A rare, inch-wide Colorado butterfly may be doomed to extinction, and scientists say they may not even try to save it. From Denver, Ansel Martinez reports.
MARTINEZ: The Uncompahgre fritillary butterfly was discovered in 1978 by biologists working in the San Juan mountains of southern Colorado. The species was probably left behind on mountain tops when glaciers retreated during the last Ice Age. Researchers say it has been threatened by livestock grazing in mountain meadows, butterfly collectors, and a warming climate. But there is no clear consensus on how to save it, and researchers say that might not even be possible. Biologists argue time and money may be better spent on preservation efforts elsewhere. The hands-off attitude has stirred debate in the conservation field. Some advocates fear letting the Uncompahgre butterfly die out may set a bad precedent for other species. For Living on Earth, I'm Ansel Martinez in Denver.
NUNLEY: Finally, Reuters News Service reports that the owners of scores of polluting factories have threatened to tear down India's Taj Mahal if an order to shut them down is carried out. Toxic emissions from thousands of factors are corroding the 16th century marble monument. Two hundred twelve businesses were ordered to shut down after failing to install pollution controls. A former government minister who supports the owners was quoted as saying the Taj Mahal could meet the same fate as a Muslim mosque destroyed by Hindu fundamentalists in 1992.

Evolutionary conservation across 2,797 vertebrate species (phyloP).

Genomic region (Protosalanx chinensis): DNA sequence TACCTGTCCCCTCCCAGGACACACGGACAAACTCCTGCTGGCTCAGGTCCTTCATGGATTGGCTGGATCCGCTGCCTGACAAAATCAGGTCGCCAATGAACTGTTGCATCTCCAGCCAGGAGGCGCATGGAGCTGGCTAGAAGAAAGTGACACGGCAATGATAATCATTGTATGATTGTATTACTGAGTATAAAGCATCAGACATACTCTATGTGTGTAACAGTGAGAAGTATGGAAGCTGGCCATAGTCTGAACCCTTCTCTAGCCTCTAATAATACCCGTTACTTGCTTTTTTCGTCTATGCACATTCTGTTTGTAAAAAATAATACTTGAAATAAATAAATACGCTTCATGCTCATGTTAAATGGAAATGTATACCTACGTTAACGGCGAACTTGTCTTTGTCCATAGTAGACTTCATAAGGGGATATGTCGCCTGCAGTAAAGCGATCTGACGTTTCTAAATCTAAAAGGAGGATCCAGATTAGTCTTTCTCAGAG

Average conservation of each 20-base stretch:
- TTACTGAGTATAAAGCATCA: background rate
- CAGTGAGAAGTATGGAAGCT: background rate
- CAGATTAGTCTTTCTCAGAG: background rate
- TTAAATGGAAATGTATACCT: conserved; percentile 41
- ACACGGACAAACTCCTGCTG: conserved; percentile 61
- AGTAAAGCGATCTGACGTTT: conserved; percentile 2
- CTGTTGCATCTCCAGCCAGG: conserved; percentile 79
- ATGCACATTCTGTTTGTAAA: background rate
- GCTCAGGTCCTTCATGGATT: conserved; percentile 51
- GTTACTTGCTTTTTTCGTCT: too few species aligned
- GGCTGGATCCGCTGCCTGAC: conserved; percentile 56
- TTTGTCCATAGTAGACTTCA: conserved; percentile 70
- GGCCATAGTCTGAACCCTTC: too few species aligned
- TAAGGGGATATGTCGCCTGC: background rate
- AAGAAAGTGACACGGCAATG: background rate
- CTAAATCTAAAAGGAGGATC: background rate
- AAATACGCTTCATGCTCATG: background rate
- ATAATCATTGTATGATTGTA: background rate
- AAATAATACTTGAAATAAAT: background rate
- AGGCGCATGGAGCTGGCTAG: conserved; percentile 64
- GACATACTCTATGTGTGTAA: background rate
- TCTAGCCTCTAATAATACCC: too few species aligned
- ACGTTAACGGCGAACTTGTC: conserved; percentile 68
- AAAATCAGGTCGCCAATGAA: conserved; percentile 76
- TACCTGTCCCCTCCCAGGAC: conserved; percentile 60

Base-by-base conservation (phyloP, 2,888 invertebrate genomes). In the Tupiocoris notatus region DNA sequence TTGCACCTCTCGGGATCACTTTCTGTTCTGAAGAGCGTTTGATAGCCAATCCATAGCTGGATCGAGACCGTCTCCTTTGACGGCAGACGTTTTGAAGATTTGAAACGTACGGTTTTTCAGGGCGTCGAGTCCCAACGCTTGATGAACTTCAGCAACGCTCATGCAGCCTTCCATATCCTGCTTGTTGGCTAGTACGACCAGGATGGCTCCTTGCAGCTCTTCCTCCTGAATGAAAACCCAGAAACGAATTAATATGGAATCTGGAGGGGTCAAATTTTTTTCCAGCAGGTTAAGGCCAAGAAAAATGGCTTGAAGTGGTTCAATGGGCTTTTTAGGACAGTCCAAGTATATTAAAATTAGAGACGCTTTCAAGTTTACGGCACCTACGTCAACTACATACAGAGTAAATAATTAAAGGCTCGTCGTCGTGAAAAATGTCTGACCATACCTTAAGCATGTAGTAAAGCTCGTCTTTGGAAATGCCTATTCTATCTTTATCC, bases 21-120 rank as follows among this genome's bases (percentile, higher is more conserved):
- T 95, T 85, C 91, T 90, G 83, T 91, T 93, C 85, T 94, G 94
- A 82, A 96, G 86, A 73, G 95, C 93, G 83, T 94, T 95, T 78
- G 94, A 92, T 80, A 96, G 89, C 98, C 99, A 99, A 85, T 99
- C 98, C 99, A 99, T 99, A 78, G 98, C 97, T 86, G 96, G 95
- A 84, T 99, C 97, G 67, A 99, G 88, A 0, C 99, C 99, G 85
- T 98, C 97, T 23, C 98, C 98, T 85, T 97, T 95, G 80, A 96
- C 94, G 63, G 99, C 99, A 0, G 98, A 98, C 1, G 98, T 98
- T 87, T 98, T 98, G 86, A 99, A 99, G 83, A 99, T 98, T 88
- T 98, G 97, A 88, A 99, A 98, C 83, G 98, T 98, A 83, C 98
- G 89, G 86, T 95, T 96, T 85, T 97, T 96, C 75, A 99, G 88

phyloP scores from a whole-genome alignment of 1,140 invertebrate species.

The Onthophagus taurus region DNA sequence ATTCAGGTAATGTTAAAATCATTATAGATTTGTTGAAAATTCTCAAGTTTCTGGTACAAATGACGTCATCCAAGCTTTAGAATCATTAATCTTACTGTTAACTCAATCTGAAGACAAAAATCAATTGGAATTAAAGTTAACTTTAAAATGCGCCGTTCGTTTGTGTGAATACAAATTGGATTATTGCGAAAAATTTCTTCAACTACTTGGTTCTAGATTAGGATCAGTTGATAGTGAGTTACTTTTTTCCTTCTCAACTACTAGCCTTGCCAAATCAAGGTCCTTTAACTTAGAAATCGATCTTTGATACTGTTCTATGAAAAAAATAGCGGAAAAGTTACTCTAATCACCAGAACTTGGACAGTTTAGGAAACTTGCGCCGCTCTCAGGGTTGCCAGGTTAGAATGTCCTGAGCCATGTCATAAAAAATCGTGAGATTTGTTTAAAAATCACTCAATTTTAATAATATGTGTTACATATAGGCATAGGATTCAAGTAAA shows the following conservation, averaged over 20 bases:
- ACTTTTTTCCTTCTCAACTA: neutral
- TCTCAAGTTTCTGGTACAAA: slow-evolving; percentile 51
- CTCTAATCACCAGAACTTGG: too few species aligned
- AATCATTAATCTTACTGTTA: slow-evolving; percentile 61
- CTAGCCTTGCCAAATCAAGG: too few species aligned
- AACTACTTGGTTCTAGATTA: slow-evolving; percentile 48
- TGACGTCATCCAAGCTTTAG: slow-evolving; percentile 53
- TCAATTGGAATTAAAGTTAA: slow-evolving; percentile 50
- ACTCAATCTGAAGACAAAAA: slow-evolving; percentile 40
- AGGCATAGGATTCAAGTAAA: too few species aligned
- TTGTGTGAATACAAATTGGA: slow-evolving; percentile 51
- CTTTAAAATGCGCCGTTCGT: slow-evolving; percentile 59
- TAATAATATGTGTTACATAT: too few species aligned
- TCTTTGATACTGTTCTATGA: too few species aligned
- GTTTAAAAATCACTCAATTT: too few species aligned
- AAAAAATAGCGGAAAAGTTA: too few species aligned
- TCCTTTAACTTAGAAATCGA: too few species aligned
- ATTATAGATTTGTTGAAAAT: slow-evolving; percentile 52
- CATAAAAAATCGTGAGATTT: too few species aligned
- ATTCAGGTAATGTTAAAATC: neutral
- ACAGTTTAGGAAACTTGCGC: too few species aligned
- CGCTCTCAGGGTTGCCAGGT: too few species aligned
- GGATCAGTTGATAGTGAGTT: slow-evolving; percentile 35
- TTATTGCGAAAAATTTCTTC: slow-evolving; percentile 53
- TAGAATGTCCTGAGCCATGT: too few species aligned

That's this week's environmental news. I'm Jan Nunley.
(Theme music up and under)
CURWOOD: This is Living on Earth. I'm Steve Curwood. In the 1970s, fish stocks off US shores were in trouble. Foreign fleets and their giant factory boats came as close as 12 miles from land, scooping up huge amounts of fish, and threatening the health of both the stocks and the domestic fishing industry. So in 1977, the US, like many other countries, pushed its offshore claim out to 200 miles, and established new rules to manage fish for the benefit of its own fishermen. Within just a few years, many stocks had rebounded, but soon a domestic fishing boom again brought some fisheries to the brink of collapse. Today, in places like George's Bank off New England, many fish are just about commercially extinct, and conservationists are blaming the very law which was meant to protect them. They want Congress to change the whole approach to management, but the industry says some proposals could destroy fishing communities. From member station WBUR in Boston, Jennifer Ludden reports.